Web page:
March 2nd is National Read Across America Day and Dr. Seuss’s birthday. This is your chance to transform your classroom into a Seuss-tastic fun zone. The annual event is the brainchild of the National Education Association. Designed to encourage children to read, this annual event becomes more Seuss-a-rific when you partner a few arts and crafts projects and educational games with reading books.
Day 1: Cat in the Hat hat making project.
Kids love arts & crafts projects. Arts and crafts promote problem-solving skills, listening skills, develop fine motor skills, the ability to follow directions, and increase a child’s vocabulary. Hats can be made from felt or construction paper and glue. Make sure during story time to read The Cat in the Hat to your students.
Idea #2, make pink drinks for kids and provide crazy, curving straws to drink them!
Day 2: Plant a tree to celebrate The Lorax!
The Lorax’s theme revolves around preserving the environment. Allow kids to plant a tree outdoors or bring a plant to school for kids to care for during the school year. Indoor plants are a healthy way to bring biophilic design principles to your classroom. (Learn more about Biophilic Design.) Plants keep kiddos connected to nature even when a true outdoor/nature school experience is not an option.
Day 3: Wear wacky clothes on Wacky Wednesday.
Allow kids to wear clothes inside out or backwards. Maybe they just wear mismatched clothes. Whatever they can conceptualize – let them wear it! Give kids time to choose from an array of Dr. Seuss books to read during quiet time.
Day 4: Get inspired from If I Ran A Zoo.
Have kids share their favorite zoo animal. Add an art project to the mix. Remember in the book, Gerald McGrew decides he wishes the zoo would set all the animals free. He wants to refill the zoo with more exotic animals like the Fizza-ma-Wizza-ma-Dill, “the world’s biggest bird from the island of Gwark, who eats only pine trees, and spits out the bark.” Have each tike draw an imaginary animal they wish was at the zoo. Make sure they use their imaginations to describe their animal like Dr. Seuss did. What does it eat? Where does it live? What makes it special?
Day 5: Oh, the Places You’ll Go!
Celebrate this book by showing a video where different cultures are celebrated. Ask children to describe one place they would like to visit someday and why that place appeals to them. Use a world map or our Where in the World Play Carpet as a fun teaching aid. It will help kids visualize and locate different countries in relation to where they live.
Day 6: Combine fun and learning with Fox in Socks by wearing blue socks and playing word games.
Play a word game where kids try to come up with rhyming words. Use a Jenga game to have fun with words. Write one Seuss-ian word on each wooden piece. Words like fish, dish, cat, hat, play, day, star car, etc. (Or match the difficulty of the words to the reading level of your kids.) As part of the game, ask tikes to verbalize the word on the piece they remove before adding it back to the top of the tower. This way they are practicing reading while playing. When the game is over you can ask kids to match rhyming words.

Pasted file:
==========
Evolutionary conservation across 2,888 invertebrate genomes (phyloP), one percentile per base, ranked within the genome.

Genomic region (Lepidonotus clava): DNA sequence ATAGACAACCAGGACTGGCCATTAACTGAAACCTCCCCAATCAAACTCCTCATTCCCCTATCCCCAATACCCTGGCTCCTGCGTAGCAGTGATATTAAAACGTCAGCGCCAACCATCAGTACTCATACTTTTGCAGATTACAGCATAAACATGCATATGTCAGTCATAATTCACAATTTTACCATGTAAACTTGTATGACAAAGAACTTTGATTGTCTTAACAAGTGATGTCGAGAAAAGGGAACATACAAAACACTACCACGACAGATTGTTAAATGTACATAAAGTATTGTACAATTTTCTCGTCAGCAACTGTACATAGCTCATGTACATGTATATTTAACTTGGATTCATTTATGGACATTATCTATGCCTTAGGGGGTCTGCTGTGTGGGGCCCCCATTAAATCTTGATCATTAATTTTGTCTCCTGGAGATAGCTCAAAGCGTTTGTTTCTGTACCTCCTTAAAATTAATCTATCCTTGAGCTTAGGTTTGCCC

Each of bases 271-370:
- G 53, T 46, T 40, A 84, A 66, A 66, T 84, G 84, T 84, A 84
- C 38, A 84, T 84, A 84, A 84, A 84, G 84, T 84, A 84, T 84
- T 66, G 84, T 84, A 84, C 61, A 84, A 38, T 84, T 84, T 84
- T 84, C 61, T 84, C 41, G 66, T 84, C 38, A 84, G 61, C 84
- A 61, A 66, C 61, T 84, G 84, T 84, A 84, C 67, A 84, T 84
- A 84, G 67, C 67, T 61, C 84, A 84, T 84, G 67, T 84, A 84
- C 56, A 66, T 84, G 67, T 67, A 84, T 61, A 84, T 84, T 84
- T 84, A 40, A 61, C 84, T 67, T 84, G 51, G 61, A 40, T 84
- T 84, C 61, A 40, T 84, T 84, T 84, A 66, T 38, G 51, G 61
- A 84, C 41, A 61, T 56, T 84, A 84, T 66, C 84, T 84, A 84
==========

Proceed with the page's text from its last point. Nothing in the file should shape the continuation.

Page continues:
Day 7: Horton Hears a Who!
Set up a pin the trunk on Horton the Elephant game. The other option would be to have kids make Horton puppets using construction paper and brown paper lunch bags. Visit this site for details.
Day 8: Green Eggs and Ham.
Make a Dr. Seuss snack for your kiddos to enjoy using marshmallows and a few other ingredients. Of course, read the book to children during story time and encourage tikes to choose a Seuss book to read on their own as well!
Another fun idea is to have children create green eggs by coloring green circles, cutting them, then gluing yellow pipe cleaners to the center so it looks like the yolk. Spatulas are needed for the games kids will play with these green eggs. Have kids try to use the spatula to flip the egg into the air and then catch them on the spatula. You can also hold relay races where kids pass the egg on the spatulas.
Day 9: Celebrate The Sneetches!
Draw a giant Sneetch and place it on the wall as a decoration for Dr. Seuss month. Have kids color 2 stars each and use scissors to cut them to shape. Have kids attach them to the belly area of their shirts with double-sided tape or removable glue dots. During story time, remind tikes by the end of the book, The Sneeches learned to accept and feel good about themselves regardless of their star (or lack thereof). Have kids write something they feel good about on their second star and attach it to the belly of the giant Sneetch you place on the wall.
Day 10: Play Dr. Seuss Bingo!
Download free Dr. Seuss bingo cards. You can also have kids create their own bingo cards. Give them pictures of Seuss-ian images to color. Then ask them to paste their favorite images onto a bingo grid you provide. Each child’s grid will be different. Bingo is fun for kids and merging fun with learning is always a winning combination. After the game is over, have kids choose another Dr. Seuss book to read!
National Read Across America Day
National Read Across America Day happens to coincide with Dr. Seuss’s birthday. The National Education Association conceptualized this day to encourage children of all ages to read. Celebrating Dr. Seuss’s birthday should not detract from this day’s true goal. Rather, celebrating Dr. Seuss helps remind us of the fun, imaginary world books contain. It’s a place for our minds to explore, take flight, and escape our daily routine. This imaginary world begins when we are toddlers and lasts throughout our lives. It’s the gift that keeps on giving. The next Charles Schultz, Walt Disney, or Theodor Seuss Geisel (a.k.a. Dr. Seuss) is out there waiting to be discovered. Oh, what places will they take us? We will just have to wait and see.